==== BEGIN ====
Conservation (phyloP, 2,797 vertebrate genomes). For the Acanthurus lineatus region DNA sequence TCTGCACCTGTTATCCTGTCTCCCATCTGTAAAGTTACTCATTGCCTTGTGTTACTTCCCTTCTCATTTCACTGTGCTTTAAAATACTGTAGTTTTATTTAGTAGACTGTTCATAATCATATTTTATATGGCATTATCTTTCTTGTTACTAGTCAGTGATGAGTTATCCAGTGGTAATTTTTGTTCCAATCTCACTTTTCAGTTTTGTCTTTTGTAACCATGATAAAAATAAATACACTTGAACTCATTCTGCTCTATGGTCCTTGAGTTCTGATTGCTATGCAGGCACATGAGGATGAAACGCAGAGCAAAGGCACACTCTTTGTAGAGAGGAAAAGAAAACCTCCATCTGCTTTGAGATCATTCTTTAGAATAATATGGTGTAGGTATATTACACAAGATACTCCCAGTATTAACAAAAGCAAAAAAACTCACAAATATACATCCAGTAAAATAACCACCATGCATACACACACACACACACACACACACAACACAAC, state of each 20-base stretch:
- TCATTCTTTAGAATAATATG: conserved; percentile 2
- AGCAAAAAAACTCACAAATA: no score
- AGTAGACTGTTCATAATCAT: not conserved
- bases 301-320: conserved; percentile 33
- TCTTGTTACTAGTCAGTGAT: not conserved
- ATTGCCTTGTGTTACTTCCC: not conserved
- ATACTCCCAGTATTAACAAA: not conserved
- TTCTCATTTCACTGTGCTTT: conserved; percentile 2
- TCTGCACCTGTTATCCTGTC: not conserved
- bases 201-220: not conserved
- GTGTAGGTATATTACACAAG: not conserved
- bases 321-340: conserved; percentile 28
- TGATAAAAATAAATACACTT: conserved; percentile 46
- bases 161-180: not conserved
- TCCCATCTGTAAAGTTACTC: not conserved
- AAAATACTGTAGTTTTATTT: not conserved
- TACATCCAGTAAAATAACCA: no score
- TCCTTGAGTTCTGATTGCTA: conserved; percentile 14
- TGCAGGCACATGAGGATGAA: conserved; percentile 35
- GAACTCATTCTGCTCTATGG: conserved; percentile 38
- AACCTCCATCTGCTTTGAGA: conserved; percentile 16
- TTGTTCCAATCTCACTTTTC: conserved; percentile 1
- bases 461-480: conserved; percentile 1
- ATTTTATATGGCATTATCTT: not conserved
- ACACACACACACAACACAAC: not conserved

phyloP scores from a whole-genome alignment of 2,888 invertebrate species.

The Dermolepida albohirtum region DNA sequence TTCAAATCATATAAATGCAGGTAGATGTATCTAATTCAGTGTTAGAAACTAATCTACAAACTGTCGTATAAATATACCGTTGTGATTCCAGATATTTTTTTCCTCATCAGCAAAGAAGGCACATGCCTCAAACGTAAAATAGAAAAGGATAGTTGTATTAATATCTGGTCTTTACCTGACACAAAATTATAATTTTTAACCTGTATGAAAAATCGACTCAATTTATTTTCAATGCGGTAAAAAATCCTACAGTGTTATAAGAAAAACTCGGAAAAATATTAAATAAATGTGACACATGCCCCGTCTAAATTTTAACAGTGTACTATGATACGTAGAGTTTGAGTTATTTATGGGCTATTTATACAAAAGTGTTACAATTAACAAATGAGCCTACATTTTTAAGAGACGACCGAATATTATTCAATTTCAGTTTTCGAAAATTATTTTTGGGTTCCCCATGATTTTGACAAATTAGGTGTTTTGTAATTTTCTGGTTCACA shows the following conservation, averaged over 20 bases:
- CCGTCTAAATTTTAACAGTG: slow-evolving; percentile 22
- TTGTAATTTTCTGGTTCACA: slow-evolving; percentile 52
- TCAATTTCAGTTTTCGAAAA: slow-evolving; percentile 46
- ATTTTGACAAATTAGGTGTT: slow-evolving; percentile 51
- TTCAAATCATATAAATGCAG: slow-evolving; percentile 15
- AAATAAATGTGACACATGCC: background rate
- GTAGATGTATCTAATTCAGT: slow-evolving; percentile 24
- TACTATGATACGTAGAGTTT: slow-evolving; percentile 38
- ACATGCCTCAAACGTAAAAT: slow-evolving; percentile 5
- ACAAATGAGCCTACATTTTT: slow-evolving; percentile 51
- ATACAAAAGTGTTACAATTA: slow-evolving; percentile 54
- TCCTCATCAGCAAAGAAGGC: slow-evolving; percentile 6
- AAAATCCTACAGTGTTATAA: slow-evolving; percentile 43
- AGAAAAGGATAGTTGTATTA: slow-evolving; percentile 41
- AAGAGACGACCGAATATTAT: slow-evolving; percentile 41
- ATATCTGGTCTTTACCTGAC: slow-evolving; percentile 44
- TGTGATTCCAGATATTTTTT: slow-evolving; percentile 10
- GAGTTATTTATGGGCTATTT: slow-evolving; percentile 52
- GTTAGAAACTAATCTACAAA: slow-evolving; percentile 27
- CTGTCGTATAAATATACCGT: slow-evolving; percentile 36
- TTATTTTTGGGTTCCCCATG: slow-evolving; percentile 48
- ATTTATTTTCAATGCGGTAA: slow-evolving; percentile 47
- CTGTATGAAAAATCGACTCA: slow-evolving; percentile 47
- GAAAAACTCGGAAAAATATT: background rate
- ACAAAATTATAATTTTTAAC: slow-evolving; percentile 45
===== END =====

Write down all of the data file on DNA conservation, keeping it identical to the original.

Conservation (phyloP, 2,797 vertebrate genomes). For the Acanthurus lineatus region DNA sequence TCTGCACCTGTTATCCTGTCTCCCATCTGTAAAGTTACTCATTGCCTTGTGTTACTTCCCTTCTCATTTCACTGTGCTTTAAAATACTGTAGTTTTATTTAGTAGACTGTTCATAATCATATTTTATATGGCATTATCTTTCTTGTTACTAGTCAGTGATGAGTTATCCAGTGGTAATTTTTGTTCCAATCTCACTTTTCAGTTTTGTCTTTTGTAACCATGATAAAAATAAATACACTTGAACTCATTCTGCTCTATGGTCCTTGAGTTCTGATTGCTATGCAGGCACATGAGGATGAAACGCAGAGCAAAGGCACACTCTTTGTAGAGAGGAAAAGAAAACCTCCATCTGCTTTGAGATCATTCTTTAGAATAATATGGTGTAGGTATATTACACAAGATACTCCCAGTATTAACAAAAGCAAAAAAACTCACAAATATACATCCAGTAAAATAACCACCATGCATACACACACACACACACACACACACAACACAAC, state of each 20-base stretch:
- TCATTCTTTAGAATAATATG: conserved; percentile 2
- AGCAAAAAAACTCACAAATA: no score
- AGTAGACTGTTCATAATCAT: not conserved
- bases 301-320: conserved; percentile 33
- TCTTGTTACTAGTCAGTGAT: not conserved
- ATTGCCTTGTGTTACTTCCC: not conserved
- ATACTCCCAGTATTAACAAA: not conserved
- TTCTCATTTCACTGTGCTTT: conserved; percentile 2
- TCTGCACCTGTTATCCTGTC: not conserved
- bases 201-220: not conserved
- GTGTAGGTATATTACACAAG: not conserved
- bases 321-340: conserved; percentile 28
- TGATAAAAATAAATACACTT: conserved; percentile 46
- bases 161-180: not conserved
- TCCCATCTGTAAAGTTACTC: not conserved
- AAAATACTGTAGTTTTATTT: not conserved
- TACATCCAGTAAAATAACCA: no score
- TCCTTGAGTTCTGATTGCTA: conserved; percentile 14
- TGCAGGCACATGAGGATGAA: conserved; percentile 35
- GAACTCATTCTGCTCTATGG: conserved; percentile 38
- AACCTCCATCTGCTTTGAGA: conserved; percentile 16
- TTGTTCCAATCTCACTTTTC: conserved; percentile 1
- bases 461-480: conserved; percentile 1
- ATTTTATATGGCATTATCTT: not conserved
- ACACACACACACAACACAAC: not conserved

phyloP scores from a whole-genome alignment of 2,888 invertebrate species.

The Dermolepida albohirtum region DNA sequence TTCAAATCATATAAATGCAGGTAGATGTATCTAATTCAGTGTTAGAAACTAATCTACAAACTGTCGTATAAATATACCGTTGTGATTCCAGATATTTTTTTCCTCATCAGCAAAGAAGGCACATGCCTCAAACGTAAAATAGAAAAGGATAGTTGTATTAATATCTGGTCTTTACCTGACACAAAATTATAATTTTTAACCTGTATGAAAAATCGACTCAATTTATTTTCAATGCGGTAAAAAATCCTACAGTGTTATAAGAAAAACTCGGAAAAATATTAAATAAATGTGACACATGCCCCGTCTAAATTTTAACAGTGTACTATGATACGTAGAGTTTGAGTTATTTATGGGCTATTTATACAAAAGTGTTACAATTAACAAATGAGCCTACATTTTTAAGAGACGACCGAATATTATTCAATTTCAGTTTTCGAAAATTATTTTTGGGTTCCCCATGATTTTGACAAATTAGGTGTTTTGTAATTTTCTGGTTCACA shows the following conservation, averaged over 20 bases:
- CCGTCTAAATTTTAACAGTG: slow-evolving; percentile 22
- TTGTAATTTTCTGGTTCACA: slow-evolving; percentile 52
- TCAATTTCAGTTTTCGAAAA: slow-evolving; percentile 46
- ATTTTGACAAATTAGGTGTT: slow-evolving; percentile 51
- TTCAAATCATATAAATGCAG: slow-evolving; percentile 15
- AAATAAATGTGACACATGCC: background rate
- GTAGATGTATCTAATTCAGT: slow-evolving; percentile 24
- TACTATGATACGTAGAGTTT: slow-evolving; percentile 38
- ACATGCCTCAAACGTAAAAT: slow-evolving; percentile 5
- ACAAATGAGCCTACATTTTT: slow-evolving; percentile 51
- ATACAAAAGTGTTACAATTA: slow-evolving; percentile 54
- TCCTCATCAGCAAAGAAGGC: slow-evolving; percentile 6
- AAAATCCTACAGTGTTATAA: slow-evolving; percentile 43
- AGAAAAGGATAGTTGTATTA: slow-evolving; percentile 41
- AAGAGACGACCGAATATTAT: slow-evolving; percentile 41
- ATATCTGGTCTTTACCTGAC: slow-evolving; percentile 44
- TGTGATTCCAGATATTTTTT: slow-evolving; percentile 10
- GAGTTATTTATGGGCTATTT: slow-evolving; percentile 52
- GTTAGAAACTAATCTACAAA: slow-evolving; percentile 27
- CTGTCGTATAAATATACCGT: slow-evolving; percentile 36
- TTATTTTTGGGTTCCCCATG: slow-evolving; percentile 48
- ATTTATTTTCAATGCGGTAA: slow-evolving; percentile 47
- CTGTATGAAAAATCGACTCA: slow-evolving; percentile 47
- GAAAAACTCGGAAAAATATT: background rate
- ACAAAATTATAATTTTTAAC: slow-evolving; percentile 45